An eye-popping palette. Skater gangs that dance in sync like the cast of an alternate-reality West Side Story. It may be over a decade old, but Jet Set Radio, now in widescreen and full HD, still looks and feels like nothing else around. Like the modern, semi-futurist metropolis it depicts, the game draws in a range of influences to its genre melting pot. It’s one part time-attack platformer (complete with health bar and collectibles), one part trick ‘em up skater (if it’s metal, you can probably grind it).
The core objective is simple: skate across each stage, tagging the required amount of wall space to dominate the zones of Tokyo-to, avoiding the law, and spraying over the insignia of other gangs until time runs out.
In addition to style that pays homage to everything from B-Boy and hip-hop culture to matinee cartoons, it’s the unique locomotion and sense of physicality of JSR’s quirky cast that sets the title apart. Gliding, hopping and high-flying around town is all about judging velocity and distance. Characters can perform a short, sharp jump with a tap of A, or a higher, floatier flight skywards with an extended press. Grinding is about making the leap to metal correctly, not finely balancing yourself on its edge. It’s easy to forget, in the age of Skate and progressively trickier (and turbulent) entries in the Tony Hawk series, how pure the thrill of JSR is. This is skating without the science – a powerful hit of classic Sega mechanics; Sonic even took to this style of grinding himself when he made the leap to 3D on Sega’s final home console.
The controls are simple to the point of shallowness and so – as with the looping, labyrinthine Green Hill Zone – it’s the level design that demands your full focus here. Stages begin basic, starting with Shibuya-cho’s daylight street-level dalliances and moving on to Benten-cho’s vertiginous night-time setting, all looking better than ever on modern displays thanks to a careful, considered approach to HD remastering.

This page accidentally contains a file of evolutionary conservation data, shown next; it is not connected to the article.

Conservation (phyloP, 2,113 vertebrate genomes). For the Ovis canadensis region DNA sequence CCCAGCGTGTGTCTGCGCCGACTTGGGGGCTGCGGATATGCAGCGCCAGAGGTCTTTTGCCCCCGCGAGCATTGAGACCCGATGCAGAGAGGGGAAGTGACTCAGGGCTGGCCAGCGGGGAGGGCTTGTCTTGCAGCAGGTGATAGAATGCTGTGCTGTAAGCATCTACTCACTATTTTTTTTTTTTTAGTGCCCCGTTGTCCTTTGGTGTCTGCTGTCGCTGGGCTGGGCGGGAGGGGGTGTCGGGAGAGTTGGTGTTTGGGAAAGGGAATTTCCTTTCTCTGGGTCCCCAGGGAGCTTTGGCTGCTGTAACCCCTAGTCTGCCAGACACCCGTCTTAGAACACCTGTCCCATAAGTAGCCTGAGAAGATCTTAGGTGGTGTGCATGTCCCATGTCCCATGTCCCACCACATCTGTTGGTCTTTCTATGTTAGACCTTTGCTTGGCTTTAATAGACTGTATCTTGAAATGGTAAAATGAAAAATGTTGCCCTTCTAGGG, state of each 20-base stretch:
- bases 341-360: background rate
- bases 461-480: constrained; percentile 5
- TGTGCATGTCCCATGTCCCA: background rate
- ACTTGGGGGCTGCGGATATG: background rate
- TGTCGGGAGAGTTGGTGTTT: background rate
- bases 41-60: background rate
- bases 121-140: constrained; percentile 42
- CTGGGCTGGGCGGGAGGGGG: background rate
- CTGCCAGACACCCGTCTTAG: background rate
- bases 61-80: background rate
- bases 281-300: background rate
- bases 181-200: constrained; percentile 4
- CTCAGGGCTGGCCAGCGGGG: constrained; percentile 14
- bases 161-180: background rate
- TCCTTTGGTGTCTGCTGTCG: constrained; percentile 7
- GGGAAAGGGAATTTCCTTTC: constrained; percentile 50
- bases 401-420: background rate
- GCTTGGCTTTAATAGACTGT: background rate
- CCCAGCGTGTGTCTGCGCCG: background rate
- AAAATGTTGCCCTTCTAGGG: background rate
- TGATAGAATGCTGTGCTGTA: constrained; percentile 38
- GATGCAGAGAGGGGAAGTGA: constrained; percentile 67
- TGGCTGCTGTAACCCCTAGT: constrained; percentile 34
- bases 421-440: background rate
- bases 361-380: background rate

If there’s a weak link in JSR, it’s undoubtedly the half-pipe – a bane that challenges both the camera and the thumb, often resulting in either a botched attempt at catching air (and leaving your skater with a sore head), or some undignified clipping. It’s a symptom of preservation, of course, and any criticisms that can be levelled at this re-release are merely carryovers from the game’s turn of the century debut. The truth is JSR, even with its minor niggles intact, remains every bit the joy it was when it first splashed onto screens.
Though Sega deserves credit for treating JSR with respect in shepherding it to 1080p – and adding a free camera, mapped to the right stick – it’s not a perfect transfer. There are various textures, and chunks of text, that haven’t survived an ugly-stick beating from the porting process, jarring with an otherwise immaculate conversion. As compensation, there’s a short documentary included that sheds some fascinating light on the game’s development. Interviews with key staff reveal nuggets of information on JSR’s development that serve to enrich its status as a cultural and videogame milestone.
Smilebit, led by Masayoshi Kikuchi – who has since moved on to work on the Yakuza series, another franchise that pivots around vivid city-building – swam upstream with JSR, defying the rush to photorealism, celebrating rebellion and individuality in one of the most memorable genre mash-ups you’re ever likely to come across. Its HD revival is every inch that game, serving as a reminder that originality and passion retain their lustre when all else fades, and that such treasures are worth buffing up to display again.